As a Rhinoplasty surgeon we are all well trained to operate on all parts of the face including the glabella. If you seek a surgeon, make sure you find a board certified surgeon who specializes in cosmetic nose surgery.
An experienced rhinoplasty surgeon will In most cases operate on the glabella. Glabellar or orbital contouring has nothing to do with rhinoplasty surgery; although adjacent they are totally different structures.
Interesting question, not one that people often ask. Its important to note first, that the glabellar region of the forehead as well as the upper nose (we call it the rhinion) are not important in breathing. You can think of the area you breath as going straight back, parellel to a the horizon. Don't get me wrong, people with VERY deviated nasal bones can have trouble breathing but it is not often the case.
With respect to your problems, what you seem to be looking for is a reduction in your frontal bone at the glabella area. This is easier said then done. To do this, is a bit of a complicated procedure as most people require a very large incision in your hair line and then lift the tissue (your forehead). there are some other ways to do this, but this is the most common. Using a radix rasp like you mentioned would not work in my opinion. The issue then changes to safety. Your frontal sinuses are right under there (as is your brain!). So obviously the person needs to be confident with the procedure as the frontal bone can vary in thickness for people.
Cosmetic facial plastic surgeons who also do sinus surgery would be a good starting place, as would any Plastic Surgeon who does trauma surgery. Here in Ottawa, Canada we rarely do this kind of work when doing a Rhinoplasty as most patients do not ask about it.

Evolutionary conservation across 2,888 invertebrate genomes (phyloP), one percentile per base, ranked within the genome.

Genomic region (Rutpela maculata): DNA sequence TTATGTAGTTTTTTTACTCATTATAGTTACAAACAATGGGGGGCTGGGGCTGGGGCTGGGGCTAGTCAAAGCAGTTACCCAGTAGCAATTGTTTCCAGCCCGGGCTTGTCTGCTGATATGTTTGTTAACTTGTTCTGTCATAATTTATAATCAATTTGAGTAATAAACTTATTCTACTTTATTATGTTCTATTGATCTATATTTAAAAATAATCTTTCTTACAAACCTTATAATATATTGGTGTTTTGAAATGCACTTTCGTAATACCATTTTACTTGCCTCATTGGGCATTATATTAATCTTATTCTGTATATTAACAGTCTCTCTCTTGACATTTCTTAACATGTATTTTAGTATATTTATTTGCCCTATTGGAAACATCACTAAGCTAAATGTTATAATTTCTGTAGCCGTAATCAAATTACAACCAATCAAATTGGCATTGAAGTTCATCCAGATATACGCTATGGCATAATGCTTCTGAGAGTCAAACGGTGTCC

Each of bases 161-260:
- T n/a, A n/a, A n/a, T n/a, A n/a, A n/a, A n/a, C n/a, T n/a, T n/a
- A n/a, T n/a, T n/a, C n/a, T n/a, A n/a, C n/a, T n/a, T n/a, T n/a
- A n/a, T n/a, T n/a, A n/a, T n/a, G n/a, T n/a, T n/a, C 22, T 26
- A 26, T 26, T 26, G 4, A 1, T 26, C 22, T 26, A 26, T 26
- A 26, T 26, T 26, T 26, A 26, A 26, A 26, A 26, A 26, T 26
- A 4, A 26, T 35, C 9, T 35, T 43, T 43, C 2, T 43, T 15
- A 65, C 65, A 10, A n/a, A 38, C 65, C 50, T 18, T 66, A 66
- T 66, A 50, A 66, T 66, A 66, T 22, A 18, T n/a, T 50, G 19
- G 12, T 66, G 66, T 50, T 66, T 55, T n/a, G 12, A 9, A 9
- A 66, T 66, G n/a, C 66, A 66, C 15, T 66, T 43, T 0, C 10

A competent, board-certified Facial Plastic surgeon should be able to fix your breathing, correct the nasal shape and treat the glabella. What exactly needs to be done will be determined after an in-person exam. Sometime the mound you are pointing at is from the muscles. Your may want to try Botox first to see if it helps. This will dictate what type of glabelloplasty you need. Best wishes.
Many plastic surgeons are comfortable operating on multiple areas of the skeleton, but glabellar reduction may not be the best route. Physical exam and a clear discussion of goals as well as an explanation of facial aesthetics should be undertaken before a surgical plan is developed.
Kenneth Hughes, MD
Los Angeles, CA
A plastic surgeon can operate on your nose and the forehead, including the glabella. You will need an examination first to determine what the cause is for the protrusion. It may be better to approach the glabella from the scalp similar to the approach in an endoscopic browlift instead of the nose.
Thank you for the picture and your question. In rhinoplasty, the top of the procedure is generally the nasal bridge or radix (root of the nose). The glabella and brow bones are separate structures with different characteristics. These require an entirely different surgical approach. That said, adding a soft tissue graft to an overly deep radix can improve the appearance of the glabella and brow by changing the angle it makes with the nose. Best of luck moving forward!
Dear Dylan, thank you for your question. Rhinoplasty is a popular procedure that can
dramatically change one's appearance. Consult with a board certified facial plastic
surgeon who can perform computer imaging to show you what may be possible.
Before and after photos are a good way to evaluate your surgeon. Good Luck!
The simple answer is yes but one really needs a full examination perhaps aided by a cath scan to see what is involved